Apartheid Wall – Security Fence – Separation Barrier
All of these terms used to describe the structure that separates the West Bank from Israel. Palestinians tend to use terms like apartheid wall. The Israelis call it a security fence, there for their protection. The UN has coined a more neutral term, “separation barrier.” For certain sections of the barrier, all three of these terms could appear most accurate.
The most common misconception about the wall is that it exists to separate Palestine (the West Bank) from Israel – to create a border of sorts. In reality, the wall isolates areas of the West Bank such as the Jordan Valley or the city of Qalqilya in “military zones,” completely cut off from surrounding territory.
I briefly saw the wall when I first crossed into the West Bank at Qalandia Checkpoint outside of Ramallah, but Nablus is removed from its construction. There is no place in the city from which you can see the wall. Traveling to a place like Bethlehem, where the wall went up 3 meters outside of people’s homes over the course of one day, I had quite a different experience.
There are three important lessons I have learned about the wall:
Lesson Number One: The barrier does not create a border.
- 85% of the wall does not follow the Green Line (1949 Armistice Line), and instead cuts into Palestinian territory
- As of 2010, 520km of the planned 810km, or 64% of the wall had been completed – twice the length of the Green Line
- Around 7,500 Palestinians live in the area between the Green Line and barrier (not including East Jerusalem) and require special permits to continue living in their homes.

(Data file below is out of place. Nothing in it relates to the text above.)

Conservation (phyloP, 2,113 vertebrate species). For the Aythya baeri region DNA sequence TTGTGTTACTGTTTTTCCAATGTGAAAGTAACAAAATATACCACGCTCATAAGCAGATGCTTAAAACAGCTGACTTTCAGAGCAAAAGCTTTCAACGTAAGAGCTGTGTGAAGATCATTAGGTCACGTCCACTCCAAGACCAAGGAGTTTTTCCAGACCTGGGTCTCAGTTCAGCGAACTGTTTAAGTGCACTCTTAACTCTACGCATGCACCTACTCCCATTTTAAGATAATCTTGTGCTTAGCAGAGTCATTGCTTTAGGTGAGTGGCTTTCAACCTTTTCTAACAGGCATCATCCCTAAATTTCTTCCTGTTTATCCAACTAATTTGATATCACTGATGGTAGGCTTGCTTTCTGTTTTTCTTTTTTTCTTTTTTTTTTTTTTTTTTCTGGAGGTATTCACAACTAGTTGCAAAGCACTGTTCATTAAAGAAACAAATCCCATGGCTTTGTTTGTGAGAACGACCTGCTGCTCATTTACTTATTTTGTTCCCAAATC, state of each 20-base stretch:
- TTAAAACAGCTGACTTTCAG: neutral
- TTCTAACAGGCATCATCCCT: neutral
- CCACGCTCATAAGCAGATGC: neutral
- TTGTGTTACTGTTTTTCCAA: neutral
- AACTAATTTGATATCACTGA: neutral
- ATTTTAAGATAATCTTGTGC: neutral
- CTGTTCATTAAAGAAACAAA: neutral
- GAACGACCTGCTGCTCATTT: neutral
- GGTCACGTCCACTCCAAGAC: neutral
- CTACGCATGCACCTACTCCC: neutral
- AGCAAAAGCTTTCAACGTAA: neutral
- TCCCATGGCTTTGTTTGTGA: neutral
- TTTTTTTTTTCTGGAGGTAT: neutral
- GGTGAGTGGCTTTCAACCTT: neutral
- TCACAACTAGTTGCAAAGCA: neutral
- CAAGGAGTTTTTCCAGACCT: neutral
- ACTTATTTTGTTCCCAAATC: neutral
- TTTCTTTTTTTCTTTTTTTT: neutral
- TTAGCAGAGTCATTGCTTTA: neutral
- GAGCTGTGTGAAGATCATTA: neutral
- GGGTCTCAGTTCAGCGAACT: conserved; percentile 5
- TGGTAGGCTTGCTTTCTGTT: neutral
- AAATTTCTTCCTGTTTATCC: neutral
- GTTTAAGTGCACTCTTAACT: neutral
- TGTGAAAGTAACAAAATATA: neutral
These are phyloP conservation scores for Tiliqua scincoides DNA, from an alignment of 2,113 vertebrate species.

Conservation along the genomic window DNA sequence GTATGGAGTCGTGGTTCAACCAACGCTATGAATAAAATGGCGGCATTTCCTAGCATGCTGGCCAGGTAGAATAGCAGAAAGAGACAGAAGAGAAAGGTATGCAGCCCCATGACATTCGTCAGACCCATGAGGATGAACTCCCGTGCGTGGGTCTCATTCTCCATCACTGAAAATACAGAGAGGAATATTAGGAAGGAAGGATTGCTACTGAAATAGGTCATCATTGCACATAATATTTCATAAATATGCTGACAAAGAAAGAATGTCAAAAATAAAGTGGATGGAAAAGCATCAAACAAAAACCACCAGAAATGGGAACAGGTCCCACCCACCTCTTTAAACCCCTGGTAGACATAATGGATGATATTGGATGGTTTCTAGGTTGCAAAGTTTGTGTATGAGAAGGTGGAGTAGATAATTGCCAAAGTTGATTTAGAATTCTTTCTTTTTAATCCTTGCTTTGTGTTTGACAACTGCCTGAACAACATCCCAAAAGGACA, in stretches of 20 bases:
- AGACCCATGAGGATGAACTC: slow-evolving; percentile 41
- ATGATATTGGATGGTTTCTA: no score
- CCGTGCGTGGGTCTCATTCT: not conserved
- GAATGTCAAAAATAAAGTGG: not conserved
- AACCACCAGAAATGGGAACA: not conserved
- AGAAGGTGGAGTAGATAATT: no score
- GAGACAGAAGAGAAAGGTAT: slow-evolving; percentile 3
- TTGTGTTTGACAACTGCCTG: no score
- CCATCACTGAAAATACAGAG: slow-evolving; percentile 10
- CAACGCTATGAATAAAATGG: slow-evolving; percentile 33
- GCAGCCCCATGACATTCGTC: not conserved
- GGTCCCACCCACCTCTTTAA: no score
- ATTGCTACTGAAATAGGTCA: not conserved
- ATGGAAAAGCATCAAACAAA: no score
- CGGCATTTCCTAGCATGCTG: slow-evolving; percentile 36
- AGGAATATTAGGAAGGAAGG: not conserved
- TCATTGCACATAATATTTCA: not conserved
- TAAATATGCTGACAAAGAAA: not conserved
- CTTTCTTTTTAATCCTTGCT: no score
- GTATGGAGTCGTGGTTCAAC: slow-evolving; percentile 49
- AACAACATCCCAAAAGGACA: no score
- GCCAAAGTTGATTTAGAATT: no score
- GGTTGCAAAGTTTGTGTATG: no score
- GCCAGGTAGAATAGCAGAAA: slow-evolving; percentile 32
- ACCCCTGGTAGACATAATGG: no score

Lesson Number Two: The barrier has not always been here
- Even though Israel was founded in 1948, construction of the wall did not begin into 2002, following the Second Intifada.
- Each kilometer of the wall costs around $2 million to build.
Lesson Number Three: The barrier is not simply a wall
- The completed sections of the wall are generally 8meter high concrete walls dotted with military surveillance towers.
- There are 30-100m “buffer zones” on either side of the wall in places that contain trenches, barbed wire, military surveillance, and sensors.
- There are a total of 34 large fortified checkpoints – 22 of these checkpoints control all Palestinian movement.
The issues created by this wall are far to complex to truly explain in a simple blog post. But these three lessons dispel some of the greatest myths about the wall, chief among them that this marks a border. The wall not only separates Palestinians from Israelis, but also and more frequently separates Palestinians from one another.
The wall does not mark a border. It is a tool of the occupation used to isolate Palestinian communities and claim more territory in the West Bank. It is the largest barrier of its kind in history, far longer than the Berlin Wall, one of the most common comparisons.
Eleven years ago, the barrier was declared illegal under international law before the International Court of Justice. Yet despite this ruling and condemnation from the UN, construction continues. The wall continues to demonstrate Israel’s impunity in front of the international community and creates a very literal and physical barrier to the possibility of eventual peace.
Posted By Katie Conlon (Palestine)
Posted Aug 22nd, 2015